Understanding these purposes helps structure your report for clarity and addressing the readers needs

Report Content

Essentially data driven primary or secondary data, minimal or substantial research (fact finding) Thoughtfully selected data meets three criteria viz. (i) content quality (useful data) (ii) reliability (specific
evidence, verifiable and accurate, conclusions and recommendations supported by sound evidence and reasoning) (iii) self-sufficiency (can the report be used by itself without seeking additional information)

Data is then thoughtfully synthesized i.e. generalised, (conclusions that emerge from data analysis), grouped (grouped into topics based upon some organisation principle), sequencing (arranging groups in a suitable sequence)

Adapting Report Content to the Reader

Facilitate understanding of data : so reports are not a random collection of data Well structured message Designed for a quick read
Functional tool for informed decision making

Report Content And Sequencing Of Content


Cover Page
Introductory Pages: Acknowledgement Abstract Table of contents List of tables List of figures List of variables

Report Format

Text:

Introduction (what, why and how) Literature review Objectives and hypothesis Research methodology Results (findings) Discussion and Conclusions Recommendations if any

Concluding Part:

References Bibliography Appendices

What is an Abstract

Abstract gives the overview of the research report outlining the title of the research, objectives, need for the research (rationale), research methodology, findings and highlights of inferences.

Example
The changes in the socioeconomic conditions in India, especially after independence, have affected family and work, the two important focal points of adult life. Specifically, increase in the number of women in the workforce and reduced household size have affected men's and women's roles and consequently have affected perceptions of social support toward the job and life. The Present research was designed to study social support and job involvement in urban dual career nuclear families in India. Data were collected from 50 working couples in Delhi who belonged to nuclear families and had at least one elementary school going child. Data was collected using standardized questionnaires. Results indicated that husbands and wives agreed that they perceived spouse and family social support. It was found, contrary to our belief, that job involvement was not gender specific and both husbands and wives could be equally involved in their work. This indicates that there is a change in the urban nuclear family support system and the traditional role expectations are undergoing a transition.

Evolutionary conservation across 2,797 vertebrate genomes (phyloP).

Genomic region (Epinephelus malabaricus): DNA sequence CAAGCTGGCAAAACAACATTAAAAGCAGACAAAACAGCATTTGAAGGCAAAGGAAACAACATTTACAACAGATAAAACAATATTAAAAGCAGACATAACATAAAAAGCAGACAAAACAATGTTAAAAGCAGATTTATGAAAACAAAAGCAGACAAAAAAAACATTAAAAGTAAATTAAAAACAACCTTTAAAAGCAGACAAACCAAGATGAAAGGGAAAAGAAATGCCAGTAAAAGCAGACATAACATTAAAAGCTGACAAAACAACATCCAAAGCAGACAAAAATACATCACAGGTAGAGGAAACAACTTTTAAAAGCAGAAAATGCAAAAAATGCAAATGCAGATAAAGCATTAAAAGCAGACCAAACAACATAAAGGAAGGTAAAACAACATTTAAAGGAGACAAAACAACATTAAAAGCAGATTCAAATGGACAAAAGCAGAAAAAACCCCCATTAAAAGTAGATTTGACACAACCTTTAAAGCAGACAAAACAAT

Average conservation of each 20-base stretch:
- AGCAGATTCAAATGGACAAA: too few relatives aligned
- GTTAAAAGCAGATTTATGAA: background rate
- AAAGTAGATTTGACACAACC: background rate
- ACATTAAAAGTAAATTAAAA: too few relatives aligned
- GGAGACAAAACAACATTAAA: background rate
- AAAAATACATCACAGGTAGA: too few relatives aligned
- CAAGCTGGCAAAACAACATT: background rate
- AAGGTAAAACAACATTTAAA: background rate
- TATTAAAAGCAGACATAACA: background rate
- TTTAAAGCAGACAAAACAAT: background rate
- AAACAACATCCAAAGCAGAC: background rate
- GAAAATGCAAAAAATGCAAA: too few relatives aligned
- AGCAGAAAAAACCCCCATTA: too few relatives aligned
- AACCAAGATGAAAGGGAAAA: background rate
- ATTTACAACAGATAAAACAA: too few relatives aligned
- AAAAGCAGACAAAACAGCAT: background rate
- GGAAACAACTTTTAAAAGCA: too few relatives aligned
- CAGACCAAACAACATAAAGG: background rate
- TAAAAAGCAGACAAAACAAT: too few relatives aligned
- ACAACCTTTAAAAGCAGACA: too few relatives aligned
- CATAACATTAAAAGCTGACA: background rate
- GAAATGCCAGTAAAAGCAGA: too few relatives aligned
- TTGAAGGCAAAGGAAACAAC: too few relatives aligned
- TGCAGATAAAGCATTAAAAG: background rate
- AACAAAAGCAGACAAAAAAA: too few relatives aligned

Example
The changes in the socioeconomic conditions in India, especially after independence, have affected family and work, the two important focal points of adult life. Specifically, increase in the number of women in the workforce and reduced household size have affected men's and women's roles and consequently have affected perceptions of social support toward the job and life. The Present research was designed to study social support and job involvement in urban dual career nuclear families in India. Data were collected from 50 working couples in Delhi who belonged to nuclear families and had at least one elementary school going child. Data was collected using standardized questionnaires. Results indicated that husbands and wives agreed that they perceived spouse and family social support. It was found, contrary to our belief, that job involvement was not gender specific and both husbands and wives could be equally involved in their work. This indicates that there is a change in the urban nuclear family support system and the traditional role expectations are undergoing a transition.

Giving a Structure To The Main Text

Organisation- Designing chapters, main sections,


subsections within main sections

Linkage- Continuity between chapters and also


between sections as well as subsections

Closing the report Chapter on conclusions and


suggestions is a detailed elaboration of the inferences and suggestions

Findings, Conclusion, Recommendation

Findings: results or outcomes of data analysis


Discussion: interpretation or inferences of the evaluation i.e. findings Recommendation: points to a specific course of action. (writing a recommendation is a form of persuasive writing)
The basis of all is only facts

Report Presentation The Hard Copy


Paper size and type Margins Indention Spacing between lines paragraphs, before each centre heading, centre subheading, side heading and indented paragraph Spacing within a sentence between words, after a colon, after a semi-colon, after a comma, after a full stop, brackets, quotation marks, hyphen, slash

What Makes a Report Good or Effective

Relevance to the context does it serve the purpose in view Readability adaptability to audience (length), sentence length, word choice, sequencing of data, etc. Skim Value- message is conclusion oriented, clear and logical structure Objectivity personal representation of facts v/s impersonal writing,

What Makes a Report Good or Effective (2)

Completeness - reading of abstract and conclusion of a report should give the clear picture of the report content to the readers Structuring of information tables (each and every table must be numbered and it must be referred in the main text), graphs, matrices, paragraphs, (formatting of data) Language grammar, spelling and sentence construction- (avoid using lengthy sentences unless warranted)

Presentation formatting, aesthetics

Your Assignment

Tasks

Read through your proposal and the feedback once again

Review once again the alignment between the purpose (research questions/objectives) and content
Get a clear idea of data collection, analysing and synthesizing (construct meaning out of it by appropriate organisation)

Arrive at your concluding message and check for alignment with the purpose Organise the complete matter as a report

Submission by Monday, December 31, 9 a.m. (soft copy) 3 p.m. (hard copy)

Thank You